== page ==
The city experienced a relatively tranquil period under Ottoman rule, without any significant conflicts or plights. European travelers who visited the city in the late 18th and early 19th centuries gave highly variable estimates of the population, but generally indicate that Muslims (or "Turks") were the largest group, with sizeable Armenian and Assyrian communities and other minorities, while Arabic and Kurdish were the predominant languages.[6]

The period of peace was finally halted when the Ottoman Empire came into conflict with the Khedivate of Egypt. During this time the city came under the rule of insurgents associated with the Kurdish Milli clan. In 1835, the Milli tribe was subdued by the military troops of the Wāli of Diyarbekir Eyalet, Reşid Mehmed Pasha.[14] During the siege the city's Great Mosque was blown up.[6] Between 1847 and 1865 the city's population suffered from a notable cholera epidemic, with the exact number of fatalities not known.[12] During World War I Mardin was one of the sites of the Assyrian and Armenian genocides. On the eve of World War I, Mardin was home to over 12,000 Assyrians and over 7,500 Armenians.[15] During the course of the war, many were sent to the Ras al-'Ayn Camps, though some managed to escape to the Sinjar Mountain with help from local Chechens.[16] Kurds and Arabs of Mardin typically refer to these events as "fırman" (government order), while Syriacs call it "seyfo" (sword).[17] After the Armistice of Mudros Mardin was one of the Turkish cities that was not occupied by the troops of the Allied Powers.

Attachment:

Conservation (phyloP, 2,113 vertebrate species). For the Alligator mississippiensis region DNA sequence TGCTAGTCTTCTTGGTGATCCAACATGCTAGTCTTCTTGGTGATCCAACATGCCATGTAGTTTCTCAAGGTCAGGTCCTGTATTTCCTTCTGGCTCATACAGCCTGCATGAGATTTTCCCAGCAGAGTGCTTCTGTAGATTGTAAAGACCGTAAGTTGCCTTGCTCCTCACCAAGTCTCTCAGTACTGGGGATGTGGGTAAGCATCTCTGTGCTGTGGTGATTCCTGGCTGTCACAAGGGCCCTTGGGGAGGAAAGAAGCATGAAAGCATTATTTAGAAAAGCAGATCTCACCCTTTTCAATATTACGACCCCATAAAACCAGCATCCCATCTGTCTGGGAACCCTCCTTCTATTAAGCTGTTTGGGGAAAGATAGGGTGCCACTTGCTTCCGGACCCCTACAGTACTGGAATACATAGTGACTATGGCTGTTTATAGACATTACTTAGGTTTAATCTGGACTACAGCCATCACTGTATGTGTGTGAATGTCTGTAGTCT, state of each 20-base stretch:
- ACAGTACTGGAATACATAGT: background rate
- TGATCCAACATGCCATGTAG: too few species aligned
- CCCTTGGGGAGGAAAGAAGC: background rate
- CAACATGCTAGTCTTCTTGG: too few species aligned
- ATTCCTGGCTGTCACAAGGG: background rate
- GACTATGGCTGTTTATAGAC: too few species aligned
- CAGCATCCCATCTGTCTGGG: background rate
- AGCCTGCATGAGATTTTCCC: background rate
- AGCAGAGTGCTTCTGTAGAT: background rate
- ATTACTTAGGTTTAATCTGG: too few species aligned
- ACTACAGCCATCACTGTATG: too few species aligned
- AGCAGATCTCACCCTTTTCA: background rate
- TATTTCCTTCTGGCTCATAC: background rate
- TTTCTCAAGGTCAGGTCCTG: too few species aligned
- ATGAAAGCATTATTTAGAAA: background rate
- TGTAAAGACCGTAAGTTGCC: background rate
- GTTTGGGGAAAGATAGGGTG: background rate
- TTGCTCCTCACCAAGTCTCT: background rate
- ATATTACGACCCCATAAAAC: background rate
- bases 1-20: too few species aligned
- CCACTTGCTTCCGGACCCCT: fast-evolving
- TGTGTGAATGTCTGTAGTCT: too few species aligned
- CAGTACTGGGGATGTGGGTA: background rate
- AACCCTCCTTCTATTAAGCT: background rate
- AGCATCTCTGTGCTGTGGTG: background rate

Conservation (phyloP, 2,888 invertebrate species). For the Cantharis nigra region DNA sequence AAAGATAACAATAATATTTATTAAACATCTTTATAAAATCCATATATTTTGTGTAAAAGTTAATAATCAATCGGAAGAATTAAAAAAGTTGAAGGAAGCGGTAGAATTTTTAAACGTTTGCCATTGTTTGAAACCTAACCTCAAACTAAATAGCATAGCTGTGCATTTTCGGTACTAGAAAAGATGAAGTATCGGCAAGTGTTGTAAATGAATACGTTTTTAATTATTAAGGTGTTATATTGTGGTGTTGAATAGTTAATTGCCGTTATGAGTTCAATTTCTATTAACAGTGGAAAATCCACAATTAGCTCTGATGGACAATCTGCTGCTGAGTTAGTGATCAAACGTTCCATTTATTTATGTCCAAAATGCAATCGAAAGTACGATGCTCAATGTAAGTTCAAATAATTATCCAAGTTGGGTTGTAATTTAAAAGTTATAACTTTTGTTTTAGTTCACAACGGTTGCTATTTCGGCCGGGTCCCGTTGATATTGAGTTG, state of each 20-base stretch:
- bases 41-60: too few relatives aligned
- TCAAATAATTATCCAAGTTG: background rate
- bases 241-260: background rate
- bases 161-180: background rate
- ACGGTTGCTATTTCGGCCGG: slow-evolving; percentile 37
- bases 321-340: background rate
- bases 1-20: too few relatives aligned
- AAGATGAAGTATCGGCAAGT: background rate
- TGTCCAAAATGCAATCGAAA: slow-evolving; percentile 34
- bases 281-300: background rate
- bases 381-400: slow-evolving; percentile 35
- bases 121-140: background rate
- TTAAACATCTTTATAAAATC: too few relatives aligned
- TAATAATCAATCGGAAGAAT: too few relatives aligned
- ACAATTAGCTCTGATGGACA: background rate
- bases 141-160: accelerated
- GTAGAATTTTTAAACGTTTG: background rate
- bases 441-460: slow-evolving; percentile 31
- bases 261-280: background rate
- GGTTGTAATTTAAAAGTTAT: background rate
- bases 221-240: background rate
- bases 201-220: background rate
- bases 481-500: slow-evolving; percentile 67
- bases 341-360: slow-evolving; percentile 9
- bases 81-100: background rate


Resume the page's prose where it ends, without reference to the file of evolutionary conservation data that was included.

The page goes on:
Modern history